We’re different ends of a watch spring. Where she coils tighter with actions and purpose, I grow slack to yield tension. I tick away and she tocks towards, holding taut equilibrium in the void. Calculated to equalise flaws, wound precisely together, we are honed to count on each other. It’s a wonderful way to spend time and oddly efficient, flying fast in the way of these things. No matter how much has passed it always feels fuller, flowing with the potential of a bottomless hourglass. We go on this way forever, forging past and future while enjoying our present.
Arris fell out of time and landed in my lap. I was so surprised that I charmed her. Something like you belongs somewhere romantic, I said. Paris in sepia or a courtesan’s lace, an uncanny valley or gypsy caravan. Some place idyllic and far away. She laughed at me with social freedoms long since won in wars we forgot. ‘From hereon out I belong next to you,’ she said. ‘Whenever you need me that’s where I’ll be.’ I started counting my blessings and asked for seconds. ‘For you, I will always make time.’ After that, forever was never enough.
She took the longest rope she could find and thrust herself headlong into the morass of my mind. Deep into mine eye she dived, calling echos that reverberate still inside. What might she find but she had time? Deep into my core she burrowed, cracked through crusts and subsurface furrows, foraging for diamonds developed under pressure, rent from my soul and brought to light. She went all the way to the bottom of my life, climbed out clean, proud, and satisfied that she alone had ventured there. ‘It is beautiful,’ she said, displaying the very nature of my being.
Lost as usual, or found again, in lionised eyes. Time passes. Thirteen point eight billion years theorised, over a dozen epochs subdivided across eras then in turn divided by ages. Pupils dilate. Four hundred milliseconds to blink. Barely the length of a Planck between us when one arcsecond ticks a parsec. Lips part. Seventeen muscles to smile, they say, and seventy two beats for one to pump blood, unless it’s in love. Vows are exchanged. Nine billion, one hundred ninety-two million, six hundred thirty-one thousand, seven hundred seventy transitions cross a caesium atom. An eternity is spent.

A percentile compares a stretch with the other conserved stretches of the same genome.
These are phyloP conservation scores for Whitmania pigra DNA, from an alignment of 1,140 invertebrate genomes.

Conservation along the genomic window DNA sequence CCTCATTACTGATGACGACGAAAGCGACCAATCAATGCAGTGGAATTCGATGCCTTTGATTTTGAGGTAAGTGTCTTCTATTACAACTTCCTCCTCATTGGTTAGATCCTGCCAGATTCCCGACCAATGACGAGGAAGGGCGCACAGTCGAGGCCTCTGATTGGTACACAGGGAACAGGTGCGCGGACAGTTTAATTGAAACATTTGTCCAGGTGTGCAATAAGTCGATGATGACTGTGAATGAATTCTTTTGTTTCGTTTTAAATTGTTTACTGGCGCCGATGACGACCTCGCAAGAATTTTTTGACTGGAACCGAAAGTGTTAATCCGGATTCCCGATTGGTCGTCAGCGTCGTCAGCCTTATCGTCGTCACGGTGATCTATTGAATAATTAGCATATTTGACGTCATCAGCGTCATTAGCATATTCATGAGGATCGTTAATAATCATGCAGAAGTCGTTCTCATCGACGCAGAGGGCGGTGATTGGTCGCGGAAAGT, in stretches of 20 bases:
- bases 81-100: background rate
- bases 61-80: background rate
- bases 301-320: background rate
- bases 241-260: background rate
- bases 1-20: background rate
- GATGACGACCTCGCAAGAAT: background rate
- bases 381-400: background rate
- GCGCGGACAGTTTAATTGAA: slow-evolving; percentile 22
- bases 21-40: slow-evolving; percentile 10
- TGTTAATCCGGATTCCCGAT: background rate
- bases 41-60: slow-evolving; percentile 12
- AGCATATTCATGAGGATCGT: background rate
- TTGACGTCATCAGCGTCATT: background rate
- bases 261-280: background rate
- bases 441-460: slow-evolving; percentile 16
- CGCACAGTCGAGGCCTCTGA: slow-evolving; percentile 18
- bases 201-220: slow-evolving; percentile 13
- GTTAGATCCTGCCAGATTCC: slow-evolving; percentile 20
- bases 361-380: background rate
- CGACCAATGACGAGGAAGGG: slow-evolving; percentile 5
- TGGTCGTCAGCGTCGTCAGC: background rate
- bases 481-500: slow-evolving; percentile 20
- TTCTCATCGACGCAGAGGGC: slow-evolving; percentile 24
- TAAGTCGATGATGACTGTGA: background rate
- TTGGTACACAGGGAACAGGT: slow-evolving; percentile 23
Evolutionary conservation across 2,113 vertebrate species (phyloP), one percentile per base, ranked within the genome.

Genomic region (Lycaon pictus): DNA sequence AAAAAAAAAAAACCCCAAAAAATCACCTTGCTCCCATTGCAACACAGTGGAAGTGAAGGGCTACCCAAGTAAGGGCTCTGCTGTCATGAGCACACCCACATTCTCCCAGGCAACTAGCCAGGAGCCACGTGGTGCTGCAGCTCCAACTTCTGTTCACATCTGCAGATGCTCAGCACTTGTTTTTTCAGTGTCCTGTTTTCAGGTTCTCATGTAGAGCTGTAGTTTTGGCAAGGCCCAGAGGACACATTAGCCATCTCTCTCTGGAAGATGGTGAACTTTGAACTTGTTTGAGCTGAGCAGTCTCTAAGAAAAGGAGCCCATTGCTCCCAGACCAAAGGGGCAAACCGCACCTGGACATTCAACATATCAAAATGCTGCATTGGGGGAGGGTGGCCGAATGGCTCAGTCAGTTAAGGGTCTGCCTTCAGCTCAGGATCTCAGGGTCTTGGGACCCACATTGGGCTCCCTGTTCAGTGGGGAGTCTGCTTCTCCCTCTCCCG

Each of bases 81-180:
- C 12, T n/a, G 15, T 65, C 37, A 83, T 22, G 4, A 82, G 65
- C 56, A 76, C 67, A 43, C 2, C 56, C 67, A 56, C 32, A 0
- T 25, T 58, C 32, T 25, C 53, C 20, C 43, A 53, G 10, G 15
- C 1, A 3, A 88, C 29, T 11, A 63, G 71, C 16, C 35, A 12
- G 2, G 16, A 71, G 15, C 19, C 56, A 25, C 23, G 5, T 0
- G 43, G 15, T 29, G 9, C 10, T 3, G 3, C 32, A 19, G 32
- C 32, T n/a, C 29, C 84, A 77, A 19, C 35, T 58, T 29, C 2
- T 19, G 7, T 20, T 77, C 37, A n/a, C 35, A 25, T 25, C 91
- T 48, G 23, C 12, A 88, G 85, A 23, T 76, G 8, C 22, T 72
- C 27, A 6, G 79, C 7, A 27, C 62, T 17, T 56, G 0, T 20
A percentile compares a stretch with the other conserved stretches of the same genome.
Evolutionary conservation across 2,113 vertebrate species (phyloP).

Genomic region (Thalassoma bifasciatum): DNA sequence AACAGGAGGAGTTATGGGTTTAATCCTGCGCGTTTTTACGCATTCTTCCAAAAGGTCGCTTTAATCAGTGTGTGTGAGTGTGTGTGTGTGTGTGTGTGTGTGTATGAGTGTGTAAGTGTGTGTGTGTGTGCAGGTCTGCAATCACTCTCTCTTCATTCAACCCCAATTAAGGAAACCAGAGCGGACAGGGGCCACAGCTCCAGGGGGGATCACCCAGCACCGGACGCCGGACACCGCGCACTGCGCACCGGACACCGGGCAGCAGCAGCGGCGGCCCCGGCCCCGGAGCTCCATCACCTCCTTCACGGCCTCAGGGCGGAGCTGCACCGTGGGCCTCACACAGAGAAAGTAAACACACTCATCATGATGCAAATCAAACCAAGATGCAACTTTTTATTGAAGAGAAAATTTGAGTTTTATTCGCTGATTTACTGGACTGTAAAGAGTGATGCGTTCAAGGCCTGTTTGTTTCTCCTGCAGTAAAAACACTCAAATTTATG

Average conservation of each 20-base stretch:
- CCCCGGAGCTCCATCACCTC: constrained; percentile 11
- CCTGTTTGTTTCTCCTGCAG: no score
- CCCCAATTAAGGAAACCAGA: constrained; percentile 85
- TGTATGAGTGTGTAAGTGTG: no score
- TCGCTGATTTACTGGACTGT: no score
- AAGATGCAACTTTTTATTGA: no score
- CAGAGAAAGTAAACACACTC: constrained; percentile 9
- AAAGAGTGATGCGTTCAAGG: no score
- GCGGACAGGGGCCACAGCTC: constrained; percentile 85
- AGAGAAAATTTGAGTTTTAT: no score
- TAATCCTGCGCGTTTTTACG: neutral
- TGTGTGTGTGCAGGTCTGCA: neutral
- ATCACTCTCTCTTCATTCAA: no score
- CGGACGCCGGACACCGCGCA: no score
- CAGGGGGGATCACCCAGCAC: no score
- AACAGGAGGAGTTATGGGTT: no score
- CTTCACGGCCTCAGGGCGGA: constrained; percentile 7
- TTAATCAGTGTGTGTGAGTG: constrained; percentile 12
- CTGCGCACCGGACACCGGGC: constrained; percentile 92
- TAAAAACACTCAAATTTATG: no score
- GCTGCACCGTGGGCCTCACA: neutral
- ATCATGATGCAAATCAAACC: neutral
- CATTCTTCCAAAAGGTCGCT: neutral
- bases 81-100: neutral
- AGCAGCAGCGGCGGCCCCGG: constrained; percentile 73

Arris looks out over the waterfall and is still for a moment. ‘The sound will never be the same,’ she says, ‘every trickled note is a new iteration of combination and intonation but the effect over time is homogeneity.’ I suggest it’s one of natures menial magics and she shakes her curls against my neck. ‘It’s us playing the trick,’ she says, ‘it’s too beautiful for us to handle so we drown it out.’ I look out over the waterfall and listen to the world move through time. I tell her, I can hear every moment of our lives.
She’s presently living in another time. Only a mere matter of hours but seperate still from mine. I look up at the constellations and think of dilation. The farther out you go the further you stray from now. Four hundred and ninety seconds from Sol to surface, an Apollonian joke. I laugh and wonder how long it would take the sound to reach her heart, but I can’t clock the variables and the thought falls apart. Staring at our mutual stars instead, counting to infinity in my head, I take comfort knowing that, relatively speaking, we are always wed.